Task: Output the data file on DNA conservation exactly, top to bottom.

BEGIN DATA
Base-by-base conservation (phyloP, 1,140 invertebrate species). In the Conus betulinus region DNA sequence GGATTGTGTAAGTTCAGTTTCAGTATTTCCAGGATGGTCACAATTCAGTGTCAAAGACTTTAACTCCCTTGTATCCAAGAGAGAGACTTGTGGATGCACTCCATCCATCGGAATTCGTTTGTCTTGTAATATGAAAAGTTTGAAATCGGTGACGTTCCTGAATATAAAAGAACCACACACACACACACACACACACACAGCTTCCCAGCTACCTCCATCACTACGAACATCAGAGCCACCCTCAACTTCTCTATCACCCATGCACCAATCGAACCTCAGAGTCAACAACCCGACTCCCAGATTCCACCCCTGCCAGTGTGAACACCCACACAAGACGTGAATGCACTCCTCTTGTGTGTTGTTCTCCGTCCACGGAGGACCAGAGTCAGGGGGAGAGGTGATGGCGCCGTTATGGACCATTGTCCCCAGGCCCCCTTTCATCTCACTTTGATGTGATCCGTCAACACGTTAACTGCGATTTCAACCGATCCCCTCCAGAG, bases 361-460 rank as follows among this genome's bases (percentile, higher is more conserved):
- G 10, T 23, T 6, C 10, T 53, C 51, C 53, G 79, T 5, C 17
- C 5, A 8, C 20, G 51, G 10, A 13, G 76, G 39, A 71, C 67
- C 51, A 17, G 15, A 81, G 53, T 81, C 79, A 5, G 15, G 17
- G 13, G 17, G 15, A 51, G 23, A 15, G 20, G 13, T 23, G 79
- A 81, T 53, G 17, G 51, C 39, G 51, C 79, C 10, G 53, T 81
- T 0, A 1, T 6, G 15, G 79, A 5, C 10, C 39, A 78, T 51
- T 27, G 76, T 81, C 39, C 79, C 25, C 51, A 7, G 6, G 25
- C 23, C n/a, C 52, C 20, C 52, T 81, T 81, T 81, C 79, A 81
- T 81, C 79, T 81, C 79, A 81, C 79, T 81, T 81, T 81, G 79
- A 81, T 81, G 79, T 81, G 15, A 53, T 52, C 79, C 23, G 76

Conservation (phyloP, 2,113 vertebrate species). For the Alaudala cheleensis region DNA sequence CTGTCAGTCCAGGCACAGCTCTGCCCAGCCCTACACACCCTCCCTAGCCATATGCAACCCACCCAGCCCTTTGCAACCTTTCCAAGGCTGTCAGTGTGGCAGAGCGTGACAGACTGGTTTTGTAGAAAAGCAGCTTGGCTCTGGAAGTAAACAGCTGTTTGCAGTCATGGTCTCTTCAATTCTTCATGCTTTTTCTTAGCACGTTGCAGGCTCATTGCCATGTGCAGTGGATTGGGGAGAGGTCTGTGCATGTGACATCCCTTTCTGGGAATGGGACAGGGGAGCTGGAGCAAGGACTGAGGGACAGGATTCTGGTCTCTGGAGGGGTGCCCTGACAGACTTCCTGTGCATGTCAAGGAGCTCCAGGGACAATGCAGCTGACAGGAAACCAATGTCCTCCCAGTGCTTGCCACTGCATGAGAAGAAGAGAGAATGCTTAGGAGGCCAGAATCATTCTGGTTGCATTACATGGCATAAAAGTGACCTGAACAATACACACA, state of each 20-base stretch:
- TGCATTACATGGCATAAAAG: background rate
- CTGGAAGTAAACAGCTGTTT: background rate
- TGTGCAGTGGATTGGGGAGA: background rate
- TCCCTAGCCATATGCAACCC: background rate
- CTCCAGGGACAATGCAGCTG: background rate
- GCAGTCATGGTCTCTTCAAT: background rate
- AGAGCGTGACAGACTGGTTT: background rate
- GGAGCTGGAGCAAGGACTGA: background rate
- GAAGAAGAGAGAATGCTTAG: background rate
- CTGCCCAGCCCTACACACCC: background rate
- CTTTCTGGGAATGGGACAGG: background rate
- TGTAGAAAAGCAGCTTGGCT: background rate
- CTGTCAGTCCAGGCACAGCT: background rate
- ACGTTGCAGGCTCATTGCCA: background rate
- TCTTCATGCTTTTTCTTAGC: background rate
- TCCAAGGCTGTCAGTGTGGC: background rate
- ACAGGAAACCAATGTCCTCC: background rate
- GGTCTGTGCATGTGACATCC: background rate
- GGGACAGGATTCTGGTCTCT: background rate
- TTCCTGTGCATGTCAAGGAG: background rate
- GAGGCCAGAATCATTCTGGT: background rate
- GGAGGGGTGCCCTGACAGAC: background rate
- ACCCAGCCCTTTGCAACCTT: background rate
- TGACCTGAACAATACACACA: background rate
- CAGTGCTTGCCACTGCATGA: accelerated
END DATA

Base-by-base conservation (phyloP, 1,140 invertebrate species). In the Conus betulinus region DNA sequence GGATTGTGTAAGTTCAGTTTCAGTATTTCCAGGATGGTCACAATTCAGTGTCAAAGACTTTAACTCCCTTGTATCCAAGAGAGAGACTTGTGGATGCACTCCATCCATCGGAATTCGTTTGTCTTGTAATATGAAAAGTTTGAAATCGGTGACGTTCCTGAATATAAAAGAACCACACACACACACACACACACACACAGCTTCCCAGCTACCTCCATCACTACGAACATCAGAGCCACCCTCAACTTCTCTATCACCCATGCACCAATCGAACCTCAGAGTCAACAACCCGACTCCCAGATTCCACCCCTGCCAGTGTGAACACCCACACAAGACGTGAATGCACTCCTCTTGTGTGTTGTTCTCCGTCCACGGAGGACCAGAGTCAGGGGGAGAGGTGATGGCGCCGTTATGGACCATTGTCCCCAGGCCCCCTTTCATCTCACTTTGATGTGATCCGTCAACACGTTAACTGCGATTTCAACCGATCCCCTCCAGAG, bases 361-460 rank as follows among this genome's bases (percentile, higher is more conserved):
- G 10, T 23, T 6, C 10, T 53, C 51, C 53, G 79, T 5, C 17
- C 5, A 8, C 20, G 51, G 10, A 13, G 76, G 39, A 71, C 67
- C 51, A 17, G 15, A 81, G 53, T 81, C 79, A 5, G 15, G 17
- G 13, G 17, G 15, A 51, G 23, A 15, G 20, G 13, T 23, G 79
- A 81, T 53, G 17, G 51, C 39, G 51, C 79, C 10, G 53, T 81
- T 0, A 1, T 6, G 15, G 79, A 5, C 10, C 39, A 78, T 51
- T 27, G 76, T 81, C 39, C 79, C 25, C 51, A 7, G 6, G 25
- C 23, C n/a, C 52, C 20, C 52, T 81, T 81, T 81, C 79, A 81
- T 81, C 79, T 81, C 79, A 81, C 79, T 81, T 81, T 81, G 79
- A 81, T 81, G 79, T 81, G 15, A 53, T 52, C 79, C 23, G 76

Conservation (phyloP, 2,113 vertebrate species). For the Alaudala cheleensis region DNA sequence CTGTCAGTCCAGGCACAGCTCTGCCCAGCCCTACACACCCTCCCTAGCCATATGCAACCCACCCAGCCCTTTGCAACCTTTCCAAGGCTGTCAGTGTGGCAGAGCGTGACAGACTGGTTTTGTAGAAAAGCAGCTTGGCTCTGGAAGTAAACAGCTGTTTGCAGTCATGGTCTCTTCAATTCTTCATGCTTTTTCTTAGCACGTTGCAGGCTCATTGCCATGTGCAGTGGATTGGGGAGAGGTCTGTGCATGTGACATCCCTTTCTGGGAATGGGACAGGGGAGCTGGAGCAAGGACTGAGGGACAGGATTCTGGTCTCTGGAGGGGTGCCCTGACAGACTTCCTGTGCATGTCAAGGAGCTCCAGGGACAATGCAGCTGACAGGAAACCAATGTCCTCCCAGTGCTTGCCACTGCATGAGAAGAAGAGAGAATGCTTAGGAGGCCAGAATCATTCTGGTTGCATTACATGGCATAAAAGTGACCTGAACAATACACACA, state of each 20-base stretch:
- TGCATTACATGGCATAAAAG: background rate
- CTGGAAGTAAACAGCTGTTT: background rate
- TGTGCAGTGGATTGGGGAGA: background rate
- TCCCTAGCCATATGCAACCC: background rate
- CTCCAGGGACAATGCAGCTG: background rate
- GCAGTCATGGTCTCTTCAAT: background rate
- AGAGCGTGACAGACTGGTTT: background rate
- GGAGCTGGAGCAAGGACTGA: background rate
- GAAGAAGAGAGAATGCTTAG: background rate
- CTGCCCAGCCCTACACACCC: background rate
- CTTTCTGGGAATGGGACAGG: background rate
- TGTAGAAAAGCAGCTTGGCT: background rate
- CTGTCAGTCCAGGCACAGCT: background rate
- ACGTTGCAGGCTCATTGCCA: background rate
- TCTTCATGCTTTTTCTTAGC: background rate
- TCCAAGGCTGTCAGTGTGGC: background rate
- ACAGGAAACCAATGTCCTCC: background rate
- GGTCTGTGCATGTGACATCC: background rate
- GGGACAGGATTCTGGTCTCT: background rate
- TTCCTGTGCATGTCAAGGAG: background rate
- GAGGCCAGAATCATTCTGGT: background rate
- GGAGGGGTGCCCTGACAGAC: background rate
- ACCCAGCCCTTTGCAACCTT: background rate
- TGACCTGAACAATACACACA: background rate
- CAGTGCTTGCCACTGCATGA: accelerated